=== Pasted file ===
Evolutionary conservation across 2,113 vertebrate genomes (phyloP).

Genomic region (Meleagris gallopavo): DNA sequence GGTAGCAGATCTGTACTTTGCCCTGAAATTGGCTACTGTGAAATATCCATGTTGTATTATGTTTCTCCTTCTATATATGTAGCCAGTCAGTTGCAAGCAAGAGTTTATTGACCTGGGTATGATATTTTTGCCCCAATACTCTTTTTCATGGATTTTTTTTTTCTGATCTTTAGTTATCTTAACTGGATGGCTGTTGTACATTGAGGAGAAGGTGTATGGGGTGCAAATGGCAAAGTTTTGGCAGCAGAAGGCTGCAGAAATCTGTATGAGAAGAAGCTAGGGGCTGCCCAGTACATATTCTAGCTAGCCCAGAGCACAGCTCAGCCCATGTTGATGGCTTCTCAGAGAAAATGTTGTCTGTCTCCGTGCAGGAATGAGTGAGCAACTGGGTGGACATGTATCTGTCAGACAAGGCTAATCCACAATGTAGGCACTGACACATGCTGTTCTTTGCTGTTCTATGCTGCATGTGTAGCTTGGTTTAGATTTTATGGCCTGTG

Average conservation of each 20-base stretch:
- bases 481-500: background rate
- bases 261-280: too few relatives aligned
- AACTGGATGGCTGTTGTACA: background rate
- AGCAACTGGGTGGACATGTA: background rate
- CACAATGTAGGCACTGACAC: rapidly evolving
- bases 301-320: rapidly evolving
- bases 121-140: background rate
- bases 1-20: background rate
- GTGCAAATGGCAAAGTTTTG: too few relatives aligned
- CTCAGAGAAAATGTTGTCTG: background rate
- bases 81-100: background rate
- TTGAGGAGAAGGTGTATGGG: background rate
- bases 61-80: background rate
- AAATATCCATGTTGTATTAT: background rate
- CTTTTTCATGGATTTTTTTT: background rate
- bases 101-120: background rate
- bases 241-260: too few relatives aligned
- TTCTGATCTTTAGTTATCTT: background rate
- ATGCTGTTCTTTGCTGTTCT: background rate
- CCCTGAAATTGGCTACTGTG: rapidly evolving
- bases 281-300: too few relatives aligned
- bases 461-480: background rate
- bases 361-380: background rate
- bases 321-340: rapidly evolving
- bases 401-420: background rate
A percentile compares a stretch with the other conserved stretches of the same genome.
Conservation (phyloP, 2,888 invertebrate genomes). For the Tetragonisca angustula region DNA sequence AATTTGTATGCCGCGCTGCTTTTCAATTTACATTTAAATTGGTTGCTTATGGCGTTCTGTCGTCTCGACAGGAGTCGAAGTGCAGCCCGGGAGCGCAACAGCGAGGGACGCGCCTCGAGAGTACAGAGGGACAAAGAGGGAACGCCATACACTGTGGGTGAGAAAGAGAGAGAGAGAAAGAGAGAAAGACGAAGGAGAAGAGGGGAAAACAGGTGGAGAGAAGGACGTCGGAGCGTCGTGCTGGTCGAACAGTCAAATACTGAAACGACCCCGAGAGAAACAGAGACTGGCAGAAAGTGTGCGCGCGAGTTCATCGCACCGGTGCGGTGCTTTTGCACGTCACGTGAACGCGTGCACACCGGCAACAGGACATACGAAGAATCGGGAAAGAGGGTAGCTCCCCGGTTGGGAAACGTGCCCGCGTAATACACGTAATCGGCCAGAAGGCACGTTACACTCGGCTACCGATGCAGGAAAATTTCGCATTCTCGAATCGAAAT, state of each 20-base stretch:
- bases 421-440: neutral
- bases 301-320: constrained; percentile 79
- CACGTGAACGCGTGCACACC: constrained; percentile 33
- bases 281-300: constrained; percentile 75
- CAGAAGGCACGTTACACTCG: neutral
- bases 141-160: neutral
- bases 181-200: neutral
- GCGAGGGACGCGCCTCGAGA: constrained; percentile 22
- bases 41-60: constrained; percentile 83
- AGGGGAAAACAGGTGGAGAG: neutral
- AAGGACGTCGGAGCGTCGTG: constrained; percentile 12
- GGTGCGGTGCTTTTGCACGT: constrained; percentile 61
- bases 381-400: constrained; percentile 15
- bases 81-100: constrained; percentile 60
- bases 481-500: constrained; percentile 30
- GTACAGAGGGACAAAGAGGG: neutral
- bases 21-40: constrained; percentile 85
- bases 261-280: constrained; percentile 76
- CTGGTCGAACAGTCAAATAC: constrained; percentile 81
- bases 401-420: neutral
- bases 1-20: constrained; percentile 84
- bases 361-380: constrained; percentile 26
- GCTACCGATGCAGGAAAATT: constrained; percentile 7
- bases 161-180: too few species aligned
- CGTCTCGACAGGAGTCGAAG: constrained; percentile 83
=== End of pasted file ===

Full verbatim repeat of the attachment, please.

Evolutionary conservation across 2,113 vertebrate genomes (phyloP).

Genomic region (Meleagris gallopavo): DNA sequence GGTAGCAGATCTGTACTTTGCCCTGAAATTGGCTACTGTGAAATATCCATGTTGTATTATGTTTCTCCTTCTATATATGTAGCCAGTCAGTTGCAAGCAAGAGTTTATTGACCTGGGTATGATATTTTTGCCCCAATACTCTTTTTCATGGATTTTTTTTTTCTGATCTTTAGTTATCTTAACTGGATGGCTGTTGTACATTGAGGAGAAGGTGTATGGGGTGCAAATGGCAAAGTTTTGGCAGCAGAAGGCTGCAGAAATCTGTATGAGAAGAAGCTAGGGGCTGCCCAGTACATATTCTAGCTAGCCCAGAGCACAGCTCAGCCCATGTTGATGGCTTCTCAGAGAAAATGTTGTCTGTCTCCGTGCAGGAATGAGTGAGCAACTGGGTGGACATGTATCTGTCAGACAAGGCTAATCCACAATGTAGGCACTGACACATGCTGTTCTTTGCTGTTCTATGCTGCATGTGTAGCTTGGTTTAGATTTTATGGCCTGTG

Average conservation of each 20-base stretch:
- bases 481-500: background rate
- bases 261-280: too few relatives aligned
- AACTGGATGGCTGTTGTACA: background rate
- AGCAACTGGGTGGACATGTA: background rate
- CACAATGTAGGCACTGACAC: rapidly evolving
- bases 301-320: rapidly evolving
- bases 121-140: background rate
- bases 1-20: background rate
- GTGCAAATGGCAAAGTTTTG: too few relatives aligned
- CTCAGAGAAAATGTTGTCTG: background rate
- bases 81-100: background rate
- TTGAGGAGAAGGTGTATGGG: background rate
- bases 61-80: background rate
- AAATATCCATGTTGTATTAT: background rate
- CTTTTTCATGGATTTTTTTT: background rate
- bases 101-120: background rate
- bases 241-260: too few relatives aligned
- TTCTGATCTTTAGTTATCTT: background rate
- ATGCTGTTCTTTGCTGTTCT: background rate
- CCCTGAAATTGGCTACTGTG: rapidly evolving
- bases 281-300: too few relatives aligned
- bases 461-480: background rate
- bases 361-380: background rate
- bases 321-340: rapidly evolving
- bases 401-420: background rate
A percentile compares a stretch with the other conserved stretches of the same genome.
Conservation (phyloP, 2,888 invertebrate genomes). For the Tetragonisca angustula region DNA sequence AATTTGTATGCCGCGCTGCTTTTCAATTTACATTTAAATTGGTTGCTTATGGCGTTCTGTCGTCTCGACAGGAGTCGAAGTGCAGCCCGGGAGCGCAACAGCGAGGGACGCGCCTCGAGAGTACAGAGGGACAAAGAGGGAACGCCATACACTGTGGGTGAGAAAGAGAGAGAGAGAAAGAGAGAAAGACGAAGGAGAAGAGGGGAAAACAGGTGGAGAGAAGGACGTCGGAGCGTCGTGCTGGTCGAACAGTCAAATACTGAAACGACCCCGAGAGAAACAGAGACTGGCAGAAAGTGTGCGCGCGAGTTCATCGCACCGGTGCGGTGCTTTTGCACGTCACGTGAACGCGTGCACACCGGCAACAGGACATACGAAGAATCGGGAAAGAGGGTAGCTCCCCGGTTGGGAAACGTGCCCGCGTAATACACGTAATCGGCCAGAAGGCACGTTACACTCGGCTACCGATGCAGGAAAATTTCGCATTCTCGAATCGAAAT, state of each 20-base stretch:
- bases 421-440: neutral
- bases 301-320: constrained; percentile 79
- CACGTGAACGCGTGCACACC: constrained; percentile 33
- bases 281-300: constrained; percentile 75
- CAGAAGGCACGTTACACTCG: neutral
- bases 141-160: neutral
- bases 181-200: neutral
- GCGAGGGACGCGCCTCGAGA: constrained; percentile 22
- bases 41-60: constrained; percentile 83
- AGGGGAAAACAGGTGGAGAG: neutral
- AAGGACGTCGGAGCGTCGTG: constrained; percentile 12
- GGTGCGGTGCTTTTGCACGT: constrained; percentile 61
- bases 381-400: constrained; percentile 15
- bases 81-100: constrained; percentile 60
- bases 481-500: constrained; percentile 30
- GTACAGAGGGACAAAGAGGG: neutral
- bases 21-40: constrained; percentile 85
- bases 261-280: constrained; percentile 76
- CTGGTCGAACAGTCAAATAC: constrained; percentile 81
- bases 401-420: neutral
- bases 1-20: constrained; percentile 84
- bases 361-380: constrained; percentile 26
- GCTACCGATGCAGGAAAATT: constrained; percentile 7
- bases 161-180: too few species aligned
- CGTCTCGACAGGAGTCGAAG: constrained; percentile 83